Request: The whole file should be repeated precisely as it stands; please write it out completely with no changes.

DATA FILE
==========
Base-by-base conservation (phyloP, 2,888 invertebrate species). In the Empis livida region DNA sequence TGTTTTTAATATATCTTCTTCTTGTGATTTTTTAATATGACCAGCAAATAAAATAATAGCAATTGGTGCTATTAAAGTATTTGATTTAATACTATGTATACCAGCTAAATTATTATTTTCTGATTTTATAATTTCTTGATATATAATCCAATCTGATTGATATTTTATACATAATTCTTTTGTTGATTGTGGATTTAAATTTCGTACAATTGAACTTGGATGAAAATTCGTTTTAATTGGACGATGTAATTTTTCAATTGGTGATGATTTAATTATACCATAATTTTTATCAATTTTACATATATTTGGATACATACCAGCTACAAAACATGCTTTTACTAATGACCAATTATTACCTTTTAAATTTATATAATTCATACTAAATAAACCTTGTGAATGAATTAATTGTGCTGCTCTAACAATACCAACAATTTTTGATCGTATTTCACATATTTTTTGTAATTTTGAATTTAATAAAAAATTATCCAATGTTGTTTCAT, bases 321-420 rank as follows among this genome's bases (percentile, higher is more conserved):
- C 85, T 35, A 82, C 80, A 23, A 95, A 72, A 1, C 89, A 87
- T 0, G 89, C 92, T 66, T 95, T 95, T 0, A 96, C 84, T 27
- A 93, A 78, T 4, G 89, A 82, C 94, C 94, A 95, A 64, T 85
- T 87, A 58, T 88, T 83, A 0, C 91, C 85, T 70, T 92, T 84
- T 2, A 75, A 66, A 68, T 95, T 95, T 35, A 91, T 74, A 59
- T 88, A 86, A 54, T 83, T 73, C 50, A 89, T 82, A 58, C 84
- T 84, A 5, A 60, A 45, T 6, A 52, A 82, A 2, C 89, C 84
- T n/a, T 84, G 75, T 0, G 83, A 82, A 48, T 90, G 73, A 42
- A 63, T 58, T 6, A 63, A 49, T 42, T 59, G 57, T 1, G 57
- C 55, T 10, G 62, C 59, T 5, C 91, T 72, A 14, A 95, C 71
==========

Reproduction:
Base-by-base conservation (phyloP, 2,888 invertebrate species). In the Empis livida region DNA sequence TGTTTTTAATATATCTTCTTCTTGTGATTTTTTAATATGACCAGCAAATAAAATAATAGCAATTGGTGCTATTAAAGTATTTGATTTAATACTATGTATACCAGCTAAATTATTATTTTCTGATTTTATAATTTCTTGATATATAATCCAATCTGATTGATATTTTATACATAATTCTTTTGTTGATTGTGGATTTAAATTTCGTACAATTGAACTTGGATGAAAATTCGTTTTAATTGGACGATGTAATTTTTCAATTGGTGATGATTTAATTATACCATAATTTTTATCAATTTTACATATATTTGGATACATACCAGCTACAAAACATGCTTTTACTAATGACCAATTATTACCTTTTAAATTTATATAATTCATACTAAATAAACCTTGTGAATGAATTAATTGTGCTGCTCTAACAATACCAACAATTTTTGATCGTATTTCACATATTTTTTGTAATTTTGAATTTAATAAAAAATTATCCAATGTTGTTTCAT, bases 321-420 rank as follows among this genome's bases (percentile, higher is more conserved):
- C 85, T 35, A 82, C 80, A 23, A 95, A 72, A 1, C 89, A 87
- T 0, G 89, C 92, T 66, T 95, T 95, T 0, A 96, C 84, T 27
- A 93, A 78, T 4, G 89, A 82, C 94, C 94, A 95, A 64, T 85
- T 87, A 58, T 88, T 83, A 0, C 91, C 85, T 70, T 92, T 84
- T 2, A 75, A 66, A 68, T 95, T 95, T 35, A 91, T 74, A 59
- T 88, A 86, A 54, T 83, T 73, C 50, A 89, T 82, A 58, C 84
- T 84, A 5, A 60, A 45, T 6, A 52, A 82, A 2, C 89, C 84
- T n/a, T 84, G 75, T 0, G 83, A 82, A 48, T 90, G 73, A 42
- A 63, T 58, T 6, A 63, A 49, T 42, T 59, G 57, T 1, G 57
- C 55, T 10, G 62, C 59, T 5, C 91, T 72, A 14, A 95, C 71